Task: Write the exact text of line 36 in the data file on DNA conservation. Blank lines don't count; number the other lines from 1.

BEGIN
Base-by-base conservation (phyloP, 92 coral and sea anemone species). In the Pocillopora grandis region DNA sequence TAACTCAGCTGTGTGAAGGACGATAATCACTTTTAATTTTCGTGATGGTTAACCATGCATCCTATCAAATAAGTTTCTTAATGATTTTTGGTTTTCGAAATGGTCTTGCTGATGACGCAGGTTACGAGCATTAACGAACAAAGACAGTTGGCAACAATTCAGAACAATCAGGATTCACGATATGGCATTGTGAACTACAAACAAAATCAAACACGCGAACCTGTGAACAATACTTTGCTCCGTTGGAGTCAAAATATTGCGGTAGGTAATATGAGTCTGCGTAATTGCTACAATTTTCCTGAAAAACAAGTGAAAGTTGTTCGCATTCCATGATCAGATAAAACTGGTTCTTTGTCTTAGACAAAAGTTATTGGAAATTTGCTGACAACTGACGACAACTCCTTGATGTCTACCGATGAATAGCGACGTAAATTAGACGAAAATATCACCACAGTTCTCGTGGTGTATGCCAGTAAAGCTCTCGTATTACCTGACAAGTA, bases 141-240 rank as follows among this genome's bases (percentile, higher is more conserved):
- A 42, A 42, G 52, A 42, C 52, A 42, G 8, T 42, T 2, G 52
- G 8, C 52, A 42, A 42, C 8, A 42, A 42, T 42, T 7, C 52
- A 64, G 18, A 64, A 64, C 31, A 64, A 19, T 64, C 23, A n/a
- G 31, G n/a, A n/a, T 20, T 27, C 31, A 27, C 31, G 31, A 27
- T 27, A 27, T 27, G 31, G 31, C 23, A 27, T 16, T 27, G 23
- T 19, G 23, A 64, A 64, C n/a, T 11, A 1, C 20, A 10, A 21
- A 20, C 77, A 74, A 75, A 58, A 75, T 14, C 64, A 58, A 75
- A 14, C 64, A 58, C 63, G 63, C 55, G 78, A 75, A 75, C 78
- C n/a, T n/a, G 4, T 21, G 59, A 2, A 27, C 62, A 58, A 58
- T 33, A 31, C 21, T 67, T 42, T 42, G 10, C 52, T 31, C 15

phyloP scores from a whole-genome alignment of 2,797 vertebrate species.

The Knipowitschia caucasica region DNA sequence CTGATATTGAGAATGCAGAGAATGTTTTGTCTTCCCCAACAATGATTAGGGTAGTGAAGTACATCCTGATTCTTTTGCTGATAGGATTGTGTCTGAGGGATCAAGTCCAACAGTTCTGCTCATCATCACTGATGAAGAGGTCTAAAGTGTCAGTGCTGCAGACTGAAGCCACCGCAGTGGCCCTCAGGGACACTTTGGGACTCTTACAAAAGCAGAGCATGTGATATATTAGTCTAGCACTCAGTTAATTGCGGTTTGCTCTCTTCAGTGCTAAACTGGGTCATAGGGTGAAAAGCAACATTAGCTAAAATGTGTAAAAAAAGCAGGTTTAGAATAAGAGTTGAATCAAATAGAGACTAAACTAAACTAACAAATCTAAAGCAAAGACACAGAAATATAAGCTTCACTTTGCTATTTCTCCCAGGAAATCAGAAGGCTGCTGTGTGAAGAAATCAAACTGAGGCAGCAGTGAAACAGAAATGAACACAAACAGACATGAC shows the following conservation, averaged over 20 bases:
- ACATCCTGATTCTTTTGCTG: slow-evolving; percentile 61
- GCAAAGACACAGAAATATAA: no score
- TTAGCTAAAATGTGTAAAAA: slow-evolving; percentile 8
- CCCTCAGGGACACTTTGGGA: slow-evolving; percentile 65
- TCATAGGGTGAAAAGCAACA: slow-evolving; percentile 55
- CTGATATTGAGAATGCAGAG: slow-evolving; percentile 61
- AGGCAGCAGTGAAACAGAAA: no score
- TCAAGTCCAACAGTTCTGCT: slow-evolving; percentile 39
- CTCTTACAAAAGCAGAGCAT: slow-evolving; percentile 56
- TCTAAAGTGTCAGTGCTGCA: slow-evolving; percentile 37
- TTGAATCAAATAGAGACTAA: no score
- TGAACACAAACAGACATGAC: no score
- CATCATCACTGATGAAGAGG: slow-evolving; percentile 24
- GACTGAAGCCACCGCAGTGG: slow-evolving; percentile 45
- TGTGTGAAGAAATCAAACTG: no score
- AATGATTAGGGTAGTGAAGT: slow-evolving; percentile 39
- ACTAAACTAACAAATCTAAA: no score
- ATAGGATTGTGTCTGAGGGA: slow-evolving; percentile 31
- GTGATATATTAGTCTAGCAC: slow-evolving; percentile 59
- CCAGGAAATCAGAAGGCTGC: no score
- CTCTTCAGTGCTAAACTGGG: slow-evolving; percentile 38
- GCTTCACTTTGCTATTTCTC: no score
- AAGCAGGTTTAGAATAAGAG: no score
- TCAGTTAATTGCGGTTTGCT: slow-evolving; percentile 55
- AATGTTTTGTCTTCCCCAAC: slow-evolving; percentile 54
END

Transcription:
- AAGCAGGTTTAGAATAAGAG: no score